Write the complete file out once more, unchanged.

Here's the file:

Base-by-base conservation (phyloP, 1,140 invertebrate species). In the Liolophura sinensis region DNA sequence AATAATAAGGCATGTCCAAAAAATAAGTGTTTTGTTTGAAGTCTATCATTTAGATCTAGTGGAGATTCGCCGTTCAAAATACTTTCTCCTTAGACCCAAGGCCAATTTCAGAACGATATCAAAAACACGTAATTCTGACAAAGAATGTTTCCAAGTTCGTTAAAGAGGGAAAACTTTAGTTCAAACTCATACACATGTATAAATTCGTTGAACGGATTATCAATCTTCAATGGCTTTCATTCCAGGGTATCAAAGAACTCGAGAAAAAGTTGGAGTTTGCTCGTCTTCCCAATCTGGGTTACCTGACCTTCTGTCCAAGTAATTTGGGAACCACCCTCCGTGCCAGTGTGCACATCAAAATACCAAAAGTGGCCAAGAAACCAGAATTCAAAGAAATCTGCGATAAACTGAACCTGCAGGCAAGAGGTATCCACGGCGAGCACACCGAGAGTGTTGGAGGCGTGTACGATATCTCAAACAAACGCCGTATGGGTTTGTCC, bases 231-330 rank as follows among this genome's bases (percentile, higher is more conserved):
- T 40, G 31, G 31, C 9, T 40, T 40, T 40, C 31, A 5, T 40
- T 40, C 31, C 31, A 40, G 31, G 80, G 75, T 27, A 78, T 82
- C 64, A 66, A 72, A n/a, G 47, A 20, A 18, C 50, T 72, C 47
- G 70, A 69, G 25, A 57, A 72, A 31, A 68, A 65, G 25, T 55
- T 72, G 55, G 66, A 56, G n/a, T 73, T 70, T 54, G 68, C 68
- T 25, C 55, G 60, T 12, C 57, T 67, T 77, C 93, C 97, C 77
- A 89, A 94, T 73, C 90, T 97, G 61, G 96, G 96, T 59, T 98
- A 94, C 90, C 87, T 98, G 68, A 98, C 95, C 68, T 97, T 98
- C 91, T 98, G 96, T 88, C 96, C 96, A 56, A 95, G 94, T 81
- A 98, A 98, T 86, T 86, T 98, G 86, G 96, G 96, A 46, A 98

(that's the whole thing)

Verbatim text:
Base-by-base conservation (phyloP, 1,140 invertebrate species). In the Liolophura sinensis region DNA sequence AATAATAAGGCATGTCCAAAAAATAAGTGTTTTGTTTGAAGTCTATCATTTAGATCTAGTGGAGATTCGCCGTTCAAAATACTTTCTCCTTAGACCCAAGGCCAATTTCAGAACGATATCAAAAACACGTAATTCTGACAAAGAATGTTTCCAAGTTCGTTAAAGAGGGAAAACTTTAGTTCAAACTCATACACATGTATAAATTCGTTGAACGGATTATCAATCTTCAATGGCTTTCATTCCAGGGTATCAAAGAACTCGAGAAAAAGTTGGAGTTTGCTCGTCTTCCCAATCTGGGTTACCTGACCTTCTGTCCAAGTAATTTGGGAACCACCCTCCGTGCCAGTGTGCACATCAAAATACCAAAAGTGGCCAAGAAACCAGAATTCAAAGAAATCTGCGATAAACTGAACCTGCAGGCAAGAGGTATCCACGGCGAGCACACCGAGAGTGTTGGAGGCGTGTACGATATCTCAAACAAACGCCGTATGGGTTTGTCC, bases 231-330 rank as follows among this genome's bases (percentile, higher is more conserved):
- T 40, G 31, G 31, C 9, T 40, T 40, T 40, C 31, A 5, T 40
- T 40, C 31, C 31, A 40, G 31, G 80, G 75, T 27, A 78, T 82
- C 64, A 66, A 72, A n/a, G 47, A 20, A 18, C 50, T 72, C 47
- G 70, A 69, G 25, A 57, A 72, A 31, A 68, A 65, G 25, T 55
- T 72, G 55, G 66, A 56, G n/a, T 73, T 70, T 54, G 68, C 68
- T 25, C 55, G 60, T 12, C 57, T 67, T 77, C 93, C 97, C 77
- A 89, A 94, T 73, C 90, T 97, G 61, G 96, G 96, T 59, T 98
- A 94, C 90, C 87, T 98, G 68, A 98, C 95, C 68, T 97, T 98
- C 91, T 98, G 96, T 88, C 96, C 96, A 56, A 95, G 94, T 81
- A 98, A 98, T 86, T 86, T 98, G 86, G 96, G 96, A 46, A 98